Magic
Home of the U.S.J.F. George C. Balch Education Scholarship

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To George, it was never about the magic.  Doing "tricks" for people was just a means to an end.  The real magic was the way he could bring a smile of wonder or surprise to a child's' face; any child.  He had a gift for showmanship, and he used it wisely.  He would entertain groups of any size, for any occasion, always with the same result . . . they loved him!

He began his 60 year journey as a magician by the complex task of rolling a silver dollar on his knuckles from finger to finger, increasing his ambidextrousness as he went.  George would work tirelessly at his craft.  He would spend hours, days and weeks perfecting a complex illusion just to make it second nature.  This was never more evident than later in life.  He would be asked to perform for some eager group or club, and even though he had not practiced in years, he would pick it up again like he had been polishing his act for months.  

Physical dexterity work soon led to practice with juggling pins, and that led to the use of a unicycle, card tricks, illusions and even sawing a woman in half!  

His warm handsome presence and home-spun patter worked a "magic" of their own every time.  It would inevitably produce the reaction that he wanted; simple unadulterated - Joy.  For the smiles on the faces, for the laughter and awe, that was why he practiced and labored in the wee  hours of a weeknight evening for a crowd of Kiwanis members or ladies book club. 


At the pinnacle of his time as a magician, he attempted an illusion that even his hero Harry Blackstone found difficult and dangerous.  He was to be handcuffed, put in a straight-jacket and locked in a steamer trunk.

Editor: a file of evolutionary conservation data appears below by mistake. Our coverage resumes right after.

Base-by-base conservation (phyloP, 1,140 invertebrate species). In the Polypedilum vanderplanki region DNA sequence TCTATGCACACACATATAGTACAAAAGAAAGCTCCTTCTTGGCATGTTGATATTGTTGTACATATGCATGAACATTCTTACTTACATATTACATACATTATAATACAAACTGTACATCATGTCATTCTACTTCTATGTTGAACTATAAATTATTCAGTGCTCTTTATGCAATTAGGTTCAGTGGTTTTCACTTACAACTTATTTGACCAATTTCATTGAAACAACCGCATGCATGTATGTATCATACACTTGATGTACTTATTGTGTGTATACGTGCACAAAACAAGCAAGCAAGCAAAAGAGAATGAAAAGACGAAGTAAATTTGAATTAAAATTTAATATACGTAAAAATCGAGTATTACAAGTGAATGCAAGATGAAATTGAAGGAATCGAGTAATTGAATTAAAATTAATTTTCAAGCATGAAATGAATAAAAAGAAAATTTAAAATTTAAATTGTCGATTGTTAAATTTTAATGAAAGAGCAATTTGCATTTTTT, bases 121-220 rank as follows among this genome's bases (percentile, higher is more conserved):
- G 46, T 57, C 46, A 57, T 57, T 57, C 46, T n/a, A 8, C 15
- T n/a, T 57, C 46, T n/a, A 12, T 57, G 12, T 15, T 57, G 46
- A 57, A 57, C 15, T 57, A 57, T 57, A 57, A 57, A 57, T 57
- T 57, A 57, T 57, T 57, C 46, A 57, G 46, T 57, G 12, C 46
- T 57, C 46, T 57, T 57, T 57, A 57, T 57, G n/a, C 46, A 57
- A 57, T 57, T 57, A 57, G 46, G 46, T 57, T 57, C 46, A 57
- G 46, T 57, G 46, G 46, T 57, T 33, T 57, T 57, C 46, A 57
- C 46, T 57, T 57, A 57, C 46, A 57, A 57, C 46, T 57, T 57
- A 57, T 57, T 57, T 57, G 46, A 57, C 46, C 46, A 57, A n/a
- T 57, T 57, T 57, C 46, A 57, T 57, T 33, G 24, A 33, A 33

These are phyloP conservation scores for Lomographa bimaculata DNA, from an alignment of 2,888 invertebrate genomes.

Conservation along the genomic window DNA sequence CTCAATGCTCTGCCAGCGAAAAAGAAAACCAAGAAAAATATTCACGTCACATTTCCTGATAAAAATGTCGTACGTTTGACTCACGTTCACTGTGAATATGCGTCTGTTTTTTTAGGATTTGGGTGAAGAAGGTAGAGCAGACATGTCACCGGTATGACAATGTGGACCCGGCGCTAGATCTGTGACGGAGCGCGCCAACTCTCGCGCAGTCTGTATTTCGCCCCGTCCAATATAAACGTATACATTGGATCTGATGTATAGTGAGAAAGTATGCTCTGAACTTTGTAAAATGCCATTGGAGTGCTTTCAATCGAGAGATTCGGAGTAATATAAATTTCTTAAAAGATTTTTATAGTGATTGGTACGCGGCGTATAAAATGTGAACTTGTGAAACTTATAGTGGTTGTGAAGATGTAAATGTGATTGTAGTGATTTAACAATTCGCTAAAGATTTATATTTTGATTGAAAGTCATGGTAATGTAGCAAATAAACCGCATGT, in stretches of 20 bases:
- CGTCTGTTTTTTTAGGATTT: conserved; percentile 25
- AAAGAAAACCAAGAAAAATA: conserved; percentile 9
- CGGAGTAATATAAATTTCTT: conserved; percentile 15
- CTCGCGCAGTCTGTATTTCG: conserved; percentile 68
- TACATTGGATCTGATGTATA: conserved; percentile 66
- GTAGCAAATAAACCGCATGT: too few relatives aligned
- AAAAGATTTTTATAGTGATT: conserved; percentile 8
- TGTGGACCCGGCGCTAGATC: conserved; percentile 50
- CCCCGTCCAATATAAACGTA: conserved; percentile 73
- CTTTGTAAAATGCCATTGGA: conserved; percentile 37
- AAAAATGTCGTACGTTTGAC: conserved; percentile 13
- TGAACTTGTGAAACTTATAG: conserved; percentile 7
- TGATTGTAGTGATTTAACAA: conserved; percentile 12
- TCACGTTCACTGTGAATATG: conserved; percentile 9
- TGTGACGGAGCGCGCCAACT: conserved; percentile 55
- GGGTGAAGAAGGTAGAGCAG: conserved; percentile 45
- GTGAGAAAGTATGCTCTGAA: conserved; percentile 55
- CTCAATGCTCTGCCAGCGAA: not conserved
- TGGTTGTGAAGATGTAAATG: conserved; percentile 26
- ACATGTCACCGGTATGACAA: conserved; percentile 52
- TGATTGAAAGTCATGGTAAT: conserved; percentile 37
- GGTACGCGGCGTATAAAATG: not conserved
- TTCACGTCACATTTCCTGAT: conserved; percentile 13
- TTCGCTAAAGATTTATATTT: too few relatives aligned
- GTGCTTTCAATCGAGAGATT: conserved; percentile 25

Then the trunk was to be chained and lowered into a lake!  George practiced this illusion for weeks but always on dry land.  He was an excellent swimmer, and in top shape as an athlete. However, he had no way to practice the addition of water to this perilous feat.

When the time came to attempt it, several large fellows aided him in the event.  They lifted the trunk carrying it's precious cargo high in the air and tossed it far out into the lake.  Inside the trunk, George had already eluded the constraints of the handcuffs and straight-jacket, but something was wrong!  He had not counted on being upside down when he landed at the bottom of the dark lake.  He struggled for several minutes in the murky water, only to finally emerge again topside to the delight and astonishment of the hysterical crowd.  To this day, he never would  divulge the secret of how he overcame that near-tragedy that afternoon.  


Ying-Sing-Foo-Bananas! 
he would chant, all the while misdirecting the crowd from seeing what he was really doing.  But in the end, we did see clearly what he intended all along . . .   the illusion was that he made people happy for just a while.  I'm sure he knew the real magic he possessed would keep us smiling for many, many years to come.

 

 

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